Is a wind of change blowing through the European merger control enforcement landscape?
The response is yes, certainly.
Very recent cases or investigations launched by the European Commission alleging potential violations of merger control procedural rules by notifying parties have sent a clear signal to companies: you’d now better think twice before breaking the merger control procedural rules.
It is even truer when one considers that this may well be a trend throughout Europe. These cases have echoed back to recent similar cases, pending or closed, at the member state level (the Altice case in France, the CEE Holding Group limited/ Olympic International Holdings Limited case in Hungary, the AB Kauno Grudai / AB Vievio Paukstynas case in Lithuania, and a very recent bakery case in Slovakia).
It is not that the European competition authorities never pursued such violations, but rather that the magnitude of the recent fines is unprecedented and the investigated conduct is new. In that regard, previous gun-jumping cases mostly related to failure to notify, not to the early implementation of combinations.
What Are These Procedural Obligations?
Schematically, notifying parties have two main obligations in most European merger control regimes: the duty to provide correct and comprehensive information to the competent competition authority–which admittedly seems obvious on paper, but the compliance with which, even in good faith, can sometimes prove tricky–and the obligation to notify and not to close prior to obtaining merger clearance (the so-called ban on “gun-jumping”).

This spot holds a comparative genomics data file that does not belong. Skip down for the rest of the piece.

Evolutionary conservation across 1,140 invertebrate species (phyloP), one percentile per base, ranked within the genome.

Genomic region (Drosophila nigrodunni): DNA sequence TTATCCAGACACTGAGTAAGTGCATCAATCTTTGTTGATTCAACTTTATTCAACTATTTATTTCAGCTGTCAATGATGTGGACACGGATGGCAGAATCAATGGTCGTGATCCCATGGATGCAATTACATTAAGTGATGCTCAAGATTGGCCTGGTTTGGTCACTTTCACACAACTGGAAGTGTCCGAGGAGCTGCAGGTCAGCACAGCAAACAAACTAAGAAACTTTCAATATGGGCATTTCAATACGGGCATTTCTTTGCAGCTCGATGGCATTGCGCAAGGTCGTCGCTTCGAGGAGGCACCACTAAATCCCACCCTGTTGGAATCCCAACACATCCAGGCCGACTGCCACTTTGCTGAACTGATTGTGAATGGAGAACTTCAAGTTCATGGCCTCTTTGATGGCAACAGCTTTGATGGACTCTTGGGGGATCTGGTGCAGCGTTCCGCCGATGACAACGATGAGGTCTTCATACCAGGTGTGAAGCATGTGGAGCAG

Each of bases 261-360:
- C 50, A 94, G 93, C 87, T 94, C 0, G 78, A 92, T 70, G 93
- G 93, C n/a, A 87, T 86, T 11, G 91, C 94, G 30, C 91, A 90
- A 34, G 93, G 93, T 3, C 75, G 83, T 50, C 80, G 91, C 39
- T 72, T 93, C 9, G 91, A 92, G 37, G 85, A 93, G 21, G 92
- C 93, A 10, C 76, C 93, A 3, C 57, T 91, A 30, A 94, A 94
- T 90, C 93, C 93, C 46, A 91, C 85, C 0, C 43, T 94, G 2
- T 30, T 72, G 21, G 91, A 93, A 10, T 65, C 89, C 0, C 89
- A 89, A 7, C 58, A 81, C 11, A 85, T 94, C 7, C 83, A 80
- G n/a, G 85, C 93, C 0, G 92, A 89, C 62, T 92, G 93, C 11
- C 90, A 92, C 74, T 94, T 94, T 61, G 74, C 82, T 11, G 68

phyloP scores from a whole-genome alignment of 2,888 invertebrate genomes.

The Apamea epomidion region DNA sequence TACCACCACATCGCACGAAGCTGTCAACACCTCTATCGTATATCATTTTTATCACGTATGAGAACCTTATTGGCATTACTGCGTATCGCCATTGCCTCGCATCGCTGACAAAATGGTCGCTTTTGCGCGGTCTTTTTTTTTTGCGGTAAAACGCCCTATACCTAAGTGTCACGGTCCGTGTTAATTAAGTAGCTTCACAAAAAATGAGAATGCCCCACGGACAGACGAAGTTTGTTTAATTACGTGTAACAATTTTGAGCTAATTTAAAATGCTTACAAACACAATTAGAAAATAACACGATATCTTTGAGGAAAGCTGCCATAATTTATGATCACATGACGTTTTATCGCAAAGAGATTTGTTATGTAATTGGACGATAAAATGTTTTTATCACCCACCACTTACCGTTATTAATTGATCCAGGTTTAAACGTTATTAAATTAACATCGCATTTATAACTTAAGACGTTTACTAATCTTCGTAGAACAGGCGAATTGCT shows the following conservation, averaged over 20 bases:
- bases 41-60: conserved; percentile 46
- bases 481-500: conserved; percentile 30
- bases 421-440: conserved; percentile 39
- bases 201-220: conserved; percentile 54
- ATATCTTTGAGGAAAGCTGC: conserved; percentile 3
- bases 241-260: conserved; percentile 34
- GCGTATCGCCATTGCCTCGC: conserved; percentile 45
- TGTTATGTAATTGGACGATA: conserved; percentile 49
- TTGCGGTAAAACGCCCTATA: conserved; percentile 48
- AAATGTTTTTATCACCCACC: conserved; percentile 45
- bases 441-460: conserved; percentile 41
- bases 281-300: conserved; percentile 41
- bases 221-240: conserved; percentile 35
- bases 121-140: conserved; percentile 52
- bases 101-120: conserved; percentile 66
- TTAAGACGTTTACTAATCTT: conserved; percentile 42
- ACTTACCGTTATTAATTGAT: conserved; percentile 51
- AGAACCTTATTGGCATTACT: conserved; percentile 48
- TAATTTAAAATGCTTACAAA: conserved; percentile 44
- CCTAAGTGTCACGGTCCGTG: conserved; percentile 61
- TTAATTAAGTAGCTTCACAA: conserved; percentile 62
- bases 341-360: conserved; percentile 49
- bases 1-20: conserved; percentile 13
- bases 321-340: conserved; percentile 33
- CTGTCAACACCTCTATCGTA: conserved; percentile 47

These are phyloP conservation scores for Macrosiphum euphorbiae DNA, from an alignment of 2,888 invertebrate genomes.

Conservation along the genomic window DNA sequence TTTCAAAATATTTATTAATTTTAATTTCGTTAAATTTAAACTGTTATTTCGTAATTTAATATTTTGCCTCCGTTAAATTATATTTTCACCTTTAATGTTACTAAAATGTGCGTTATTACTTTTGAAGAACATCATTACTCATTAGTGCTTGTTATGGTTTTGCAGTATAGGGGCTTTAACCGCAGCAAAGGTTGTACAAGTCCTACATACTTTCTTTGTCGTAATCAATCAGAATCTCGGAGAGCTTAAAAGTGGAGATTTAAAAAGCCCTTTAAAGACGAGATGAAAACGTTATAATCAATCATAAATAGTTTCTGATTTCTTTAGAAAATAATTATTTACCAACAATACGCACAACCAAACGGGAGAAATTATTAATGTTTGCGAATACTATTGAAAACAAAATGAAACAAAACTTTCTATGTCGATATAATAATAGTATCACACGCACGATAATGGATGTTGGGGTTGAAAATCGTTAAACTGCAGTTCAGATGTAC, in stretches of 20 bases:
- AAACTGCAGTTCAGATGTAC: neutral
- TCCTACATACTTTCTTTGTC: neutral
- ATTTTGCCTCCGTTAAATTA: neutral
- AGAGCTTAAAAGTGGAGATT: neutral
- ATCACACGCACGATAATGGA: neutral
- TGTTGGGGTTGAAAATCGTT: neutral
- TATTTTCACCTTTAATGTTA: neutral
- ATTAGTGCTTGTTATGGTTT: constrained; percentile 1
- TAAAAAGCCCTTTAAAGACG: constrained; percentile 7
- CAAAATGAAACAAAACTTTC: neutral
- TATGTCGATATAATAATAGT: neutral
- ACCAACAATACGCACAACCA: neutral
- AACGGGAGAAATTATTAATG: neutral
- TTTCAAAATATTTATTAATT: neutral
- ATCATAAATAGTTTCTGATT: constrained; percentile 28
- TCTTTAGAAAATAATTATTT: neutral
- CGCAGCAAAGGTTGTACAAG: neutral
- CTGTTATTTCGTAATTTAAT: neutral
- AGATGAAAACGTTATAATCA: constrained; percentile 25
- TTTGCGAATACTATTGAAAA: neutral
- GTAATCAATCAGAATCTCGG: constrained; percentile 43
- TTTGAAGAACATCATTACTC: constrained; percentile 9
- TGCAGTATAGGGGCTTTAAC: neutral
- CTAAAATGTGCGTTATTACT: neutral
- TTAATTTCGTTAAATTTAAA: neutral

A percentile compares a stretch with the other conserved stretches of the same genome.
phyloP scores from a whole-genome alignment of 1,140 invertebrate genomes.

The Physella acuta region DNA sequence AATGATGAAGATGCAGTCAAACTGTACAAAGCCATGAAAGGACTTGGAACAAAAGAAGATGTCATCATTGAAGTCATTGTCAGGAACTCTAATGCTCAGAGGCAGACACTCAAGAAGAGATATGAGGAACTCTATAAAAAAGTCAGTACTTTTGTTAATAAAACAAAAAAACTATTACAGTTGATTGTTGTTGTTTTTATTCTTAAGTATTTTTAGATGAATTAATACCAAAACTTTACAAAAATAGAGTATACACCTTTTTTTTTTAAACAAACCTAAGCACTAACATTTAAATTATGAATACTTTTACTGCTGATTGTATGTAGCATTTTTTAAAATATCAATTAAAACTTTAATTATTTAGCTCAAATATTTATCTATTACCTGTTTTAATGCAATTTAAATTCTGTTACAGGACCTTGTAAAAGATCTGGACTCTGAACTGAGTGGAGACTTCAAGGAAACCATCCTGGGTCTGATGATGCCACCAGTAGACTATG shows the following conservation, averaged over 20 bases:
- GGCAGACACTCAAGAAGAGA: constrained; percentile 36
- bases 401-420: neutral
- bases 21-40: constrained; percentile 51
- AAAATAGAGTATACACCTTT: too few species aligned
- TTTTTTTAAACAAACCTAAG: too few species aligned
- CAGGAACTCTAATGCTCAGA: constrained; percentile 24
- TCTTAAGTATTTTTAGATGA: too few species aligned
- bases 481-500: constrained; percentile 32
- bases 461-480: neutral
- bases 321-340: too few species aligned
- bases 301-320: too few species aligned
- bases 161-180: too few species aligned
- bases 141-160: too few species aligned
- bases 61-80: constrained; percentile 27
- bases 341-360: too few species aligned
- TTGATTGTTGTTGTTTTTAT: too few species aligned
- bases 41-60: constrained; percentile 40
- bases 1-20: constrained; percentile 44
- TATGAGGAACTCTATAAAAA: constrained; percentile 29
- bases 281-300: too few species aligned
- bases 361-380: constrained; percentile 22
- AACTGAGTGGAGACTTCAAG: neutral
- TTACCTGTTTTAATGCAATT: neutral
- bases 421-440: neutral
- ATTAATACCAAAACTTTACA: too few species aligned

Violating these obligations can result in heavy fines, which is a deterrent although the amount of available fines vary from one country to another. For example, the Commission may impose a fine of up to a maximum of 10% of the infringing party group’s worldwide turnover for gun-jumping and up to 1% for intentionally or negligently providing incorrect or misleading information. However, in the Facebook case, for instance, the fine imposed by the Commission for incorrect and misleading information, though significant, represented less than 0.5% of its 2016 turnover.
Gun-Jumping: Altice and Canon cases
In May 2017, the Commission accused the telecommunication group Altice of implementing its acquisition of telecommunications operator PT Portugal before notification or approval by the Commission. This case, which is ongoing, comes after Altice group previously had been fined EUR 80 million for early implementation of two acquisitions (SFR and Virgin Mobile) by the French competition authority at the end of 2016 (this decision is the first of its kind in France).
In July 2017, the Commission made public an investigation into Canon/Toshiba medical systems corporation. The Commission is concerned that Canon may have used a so-called “warehousing” two-step transaction structure involving an interim buyer, which allowed it to acquire Toshiba medical systems prior to obtaining merger clearance. More specifically, prior to obtaining merger clearance, the interim buyer acquired 95% in the share capital of Toshiba medical systems for €800, whereas Canon paid €5.28 billion for both the remaining 5% and share options over the interim buyer’s stake. Following approval of the merger, the share options were exercised by Canon, acquiring 100% of the shares of Toshiba medical systems.